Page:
Stop the mixer and scrape the bowl again, making sure you get all the way to the bottom. Add 2 tablespoons of cocoa powder and 1 tablespoon of vanilla. Turn the mixer back on low and gradually increase it back to high. (Remember the cornstarch cloud? Same thing with the cocoa.)
The original recipe calls for espresso powder next. I didn’t have any, but I did have some gourmet coffee brewed, so I added a couple of tablespoons of it to 8 oz. of sour cream and stirred it up until it was smooth. (I’m sure espresso powder would intensify the mocha flavor, but I really didn’t want to/didn’t have time to go to the store.) Add the sour cream mixture to the cream cheese mixture and mix it on high until there aren’t any streaks.
Once all the streaks are gone, add 1/3 cup of heavy cream and mix it in. Be careful not to over mix here — just whip it until it is incorporated.
Pour the filling into the prepared crust. (If, like me, you have a smaller pan, fill it to within 3/4 – 1″ of the top edge. You WILL have filling left over, which you can put in another dish and eat later with a spoon after baking.)
At this point, I went out on a creative limb again. I had some blackberry jam which I melted in the microwave so it would be syrupy. I poured a thin stream around on the top, then used the edge of a knife to cut the syrup into the top of the cheesecake.
Put into the oven at 350 degrees for 20 minutes. DO NOT open the oven after 20 minutes or you will let the steam out. Simply reduce the heat to 325 degrees and bake for another 35-40 minutes (depending on the size of your pan).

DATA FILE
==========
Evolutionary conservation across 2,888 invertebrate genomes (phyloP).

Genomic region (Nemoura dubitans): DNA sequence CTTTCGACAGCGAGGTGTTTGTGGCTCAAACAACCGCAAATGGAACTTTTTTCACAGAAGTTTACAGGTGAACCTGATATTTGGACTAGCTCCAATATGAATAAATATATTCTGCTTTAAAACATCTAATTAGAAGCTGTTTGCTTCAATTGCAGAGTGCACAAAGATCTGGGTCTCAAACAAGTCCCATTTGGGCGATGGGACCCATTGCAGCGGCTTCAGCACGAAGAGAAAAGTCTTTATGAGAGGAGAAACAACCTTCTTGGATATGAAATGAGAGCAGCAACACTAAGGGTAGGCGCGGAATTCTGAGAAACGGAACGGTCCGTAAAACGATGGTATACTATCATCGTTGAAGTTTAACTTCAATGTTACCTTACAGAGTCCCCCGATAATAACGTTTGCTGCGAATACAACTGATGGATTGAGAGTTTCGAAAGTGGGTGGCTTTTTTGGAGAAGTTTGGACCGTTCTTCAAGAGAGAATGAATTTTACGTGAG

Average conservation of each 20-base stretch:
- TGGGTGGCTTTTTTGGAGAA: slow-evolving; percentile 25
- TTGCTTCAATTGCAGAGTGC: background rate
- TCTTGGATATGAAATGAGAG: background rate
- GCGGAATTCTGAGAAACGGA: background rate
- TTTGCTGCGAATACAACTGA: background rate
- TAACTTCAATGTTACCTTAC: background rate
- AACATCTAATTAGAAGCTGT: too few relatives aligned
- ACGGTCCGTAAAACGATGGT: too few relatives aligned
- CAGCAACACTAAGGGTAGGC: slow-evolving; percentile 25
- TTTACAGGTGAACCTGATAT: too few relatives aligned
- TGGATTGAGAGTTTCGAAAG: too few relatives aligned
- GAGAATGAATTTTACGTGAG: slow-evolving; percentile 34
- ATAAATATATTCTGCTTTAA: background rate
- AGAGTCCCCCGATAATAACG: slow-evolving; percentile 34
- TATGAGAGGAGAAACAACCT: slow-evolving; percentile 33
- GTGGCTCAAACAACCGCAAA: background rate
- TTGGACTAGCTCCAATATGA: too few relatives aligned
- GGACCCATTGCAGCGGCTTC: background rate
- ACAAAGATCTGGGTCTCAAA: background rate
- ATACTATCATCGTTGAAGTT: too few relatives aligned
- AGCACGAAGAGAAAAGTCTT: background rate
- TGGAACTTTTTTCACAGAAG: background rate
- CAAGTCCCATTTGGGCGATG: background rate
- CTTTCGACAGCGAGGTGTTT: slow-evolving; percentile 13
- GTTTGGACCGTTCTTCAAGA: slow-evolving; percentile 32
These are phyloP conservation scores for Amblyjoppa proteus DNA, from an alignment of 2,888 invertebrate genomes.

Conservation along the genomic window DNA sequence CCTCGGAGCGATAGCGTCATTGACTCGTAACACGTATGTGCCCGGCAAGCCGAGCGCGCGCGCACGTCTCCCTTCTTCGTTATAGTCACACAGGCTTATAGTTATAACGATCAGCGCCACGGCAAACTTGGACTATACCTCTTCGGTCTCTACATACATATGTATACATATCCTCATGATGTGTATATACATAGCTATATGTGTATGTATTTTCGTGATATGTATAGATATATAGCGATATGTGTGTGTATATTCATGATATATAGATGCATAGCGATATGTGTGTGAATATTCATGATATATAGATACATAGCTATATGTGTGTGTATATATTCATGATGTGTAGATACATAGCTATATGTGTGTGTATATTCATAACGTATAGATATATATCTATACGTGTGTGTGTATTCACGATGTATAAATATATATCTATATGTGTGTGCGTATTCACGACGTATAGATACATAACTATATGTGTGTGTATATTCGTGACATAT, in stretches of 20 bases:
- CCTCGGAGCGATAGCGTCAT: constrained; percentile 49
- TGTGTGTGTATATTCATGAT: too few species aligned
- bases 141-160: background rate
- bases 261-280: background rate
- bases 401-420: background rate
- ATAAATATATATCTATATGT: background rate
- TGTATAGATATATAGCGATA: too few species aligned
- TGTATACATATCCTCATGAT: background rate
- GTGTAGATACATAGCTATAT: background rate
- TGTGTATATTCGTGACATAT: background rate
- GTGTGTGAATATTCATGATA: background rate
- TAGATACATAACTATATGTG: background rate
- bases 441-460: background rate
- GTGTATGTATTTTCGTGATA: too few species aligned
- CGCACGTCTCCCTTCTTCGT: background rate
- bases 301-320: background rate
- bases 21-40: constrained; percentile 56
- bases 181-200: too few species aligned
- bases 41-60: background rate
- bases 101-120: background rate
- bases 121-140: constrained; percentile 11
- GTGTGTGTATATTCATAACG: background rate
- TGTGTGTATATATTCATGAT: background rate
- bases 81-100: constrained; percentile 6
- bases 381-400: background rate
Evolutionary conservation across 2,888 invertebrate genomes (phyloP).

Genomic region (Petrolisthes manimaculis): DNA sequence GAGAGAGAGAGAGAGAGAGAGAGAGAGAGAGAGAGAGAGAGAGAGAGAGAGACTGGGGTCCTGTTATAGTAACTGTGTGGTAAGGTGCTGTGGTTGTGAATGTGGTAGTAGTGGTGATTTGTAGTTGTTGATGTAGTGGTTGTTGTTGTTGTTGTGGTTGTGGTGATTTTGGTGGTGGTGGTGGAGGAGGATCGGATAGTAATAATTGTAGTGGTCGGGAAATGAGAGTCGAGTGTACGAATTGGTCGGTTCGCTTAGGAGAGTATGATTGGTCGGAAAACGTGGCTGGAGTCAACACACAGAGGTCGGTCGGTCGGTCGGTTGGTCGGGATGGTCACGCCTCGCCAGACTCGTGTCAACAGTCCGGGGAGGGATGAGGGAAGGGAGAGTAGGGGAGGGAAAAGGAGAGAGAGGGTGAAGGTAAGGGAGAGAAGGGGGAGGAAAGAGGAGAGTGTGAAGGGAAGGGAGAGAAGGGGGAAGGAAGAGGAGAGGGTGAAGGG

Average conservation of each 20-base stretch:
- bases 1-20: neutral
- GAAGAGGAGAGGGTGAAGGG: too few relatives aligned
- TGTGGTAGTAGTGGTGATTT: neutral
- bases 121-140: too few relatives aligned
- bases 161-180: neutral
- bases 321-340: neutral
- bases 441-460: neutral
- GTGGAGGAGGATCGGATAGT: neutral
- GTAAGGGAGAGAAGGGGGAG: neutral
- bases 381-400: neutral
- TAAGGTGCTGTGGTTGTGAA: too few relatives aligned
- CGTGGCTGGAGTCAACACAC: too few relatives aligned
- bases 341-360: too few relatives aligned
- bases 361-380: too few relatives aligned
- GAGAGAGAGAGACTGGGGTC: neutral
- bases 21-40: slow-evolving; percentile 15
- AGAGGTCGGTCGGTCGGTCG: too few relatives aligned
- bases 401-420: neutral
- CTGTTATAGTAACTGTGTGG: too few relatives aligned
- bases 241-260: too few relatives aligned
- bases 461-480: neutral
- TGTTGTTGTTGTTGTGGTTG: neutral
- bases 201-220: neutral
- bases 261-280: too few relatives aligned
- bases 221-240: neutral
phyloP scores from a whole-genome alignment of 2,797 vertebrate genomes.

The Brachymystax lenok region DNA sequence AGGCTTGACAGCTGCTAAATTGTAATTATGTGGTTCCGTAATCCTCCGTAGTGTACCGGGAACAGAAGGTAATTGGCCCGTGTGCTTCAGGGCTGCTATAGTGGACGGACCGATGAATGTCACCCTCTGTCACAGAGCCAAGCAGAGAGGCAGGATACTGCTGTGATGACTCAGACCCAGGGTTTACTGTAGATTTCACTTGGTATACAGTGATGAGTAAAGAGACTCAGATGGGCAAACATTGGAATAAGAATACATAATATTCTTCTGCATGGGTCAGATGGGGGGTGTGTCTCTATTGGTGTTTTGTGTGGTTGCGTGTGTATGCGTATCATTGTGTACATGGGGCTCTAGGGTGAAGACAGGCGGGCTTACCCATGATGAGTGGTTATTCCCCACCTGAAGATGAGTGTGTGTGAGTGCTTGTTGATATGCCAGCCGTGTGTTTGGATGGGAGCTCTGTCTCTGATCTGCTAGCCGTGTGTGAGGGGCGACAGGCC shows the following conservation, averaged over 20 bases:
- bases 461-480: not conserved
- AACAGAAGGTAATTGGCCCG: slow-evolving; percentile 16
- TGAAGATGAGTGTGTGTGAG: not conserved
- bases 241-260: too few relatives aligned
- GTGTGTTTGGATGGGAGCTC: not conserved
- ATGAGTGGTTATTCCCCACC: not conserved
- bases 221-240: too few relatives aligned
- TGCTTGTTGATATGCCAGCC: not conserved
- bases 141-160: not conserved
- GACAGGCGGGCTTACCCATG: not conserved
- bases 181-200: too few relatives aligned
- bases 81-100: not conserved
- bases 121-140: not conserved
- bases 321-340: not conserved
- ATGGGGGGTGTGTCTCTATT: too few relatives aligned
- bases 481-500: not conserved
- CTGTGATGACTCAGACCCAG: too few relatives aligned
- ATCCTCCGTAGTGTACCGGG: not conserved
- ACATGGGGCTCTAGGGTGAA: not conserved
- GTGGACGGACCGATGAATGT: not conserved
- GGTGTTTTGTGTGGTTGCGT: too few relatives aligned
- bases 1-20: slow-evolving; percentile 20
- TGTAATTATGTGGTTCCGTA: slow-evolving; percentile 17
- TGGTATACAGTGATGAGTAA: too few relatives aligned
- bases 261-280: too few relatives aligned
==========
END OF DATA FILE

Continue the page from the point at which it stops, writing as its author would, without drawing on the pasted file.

After baking, turn the oven off and leave the cheesecake in the hot oven as it cools — about 2 hours. Remove the cheesecake from the oven and run a very thin knife around the inside edge of the pan to loosen it. Let it continue to cool on the counter for about 30 minutes. Put it in the fridge to finish cooling (about 3-4 hours, depending on the size of your pan.)
Just before serving, I put about 1/2 cup of heavy cream and 1 teaspoon of vanilla in the mixer. Using the wire whisk attachment, I beat it on high until stiff peaks formed. I piped it onto the top and bottom edge of the cheesecake, with a dollop in the center, which I garnished with blackberries.
There weren’t even crumbs left on the plate. I’m really glad I have that extra dish of filling in the fridge at home . . .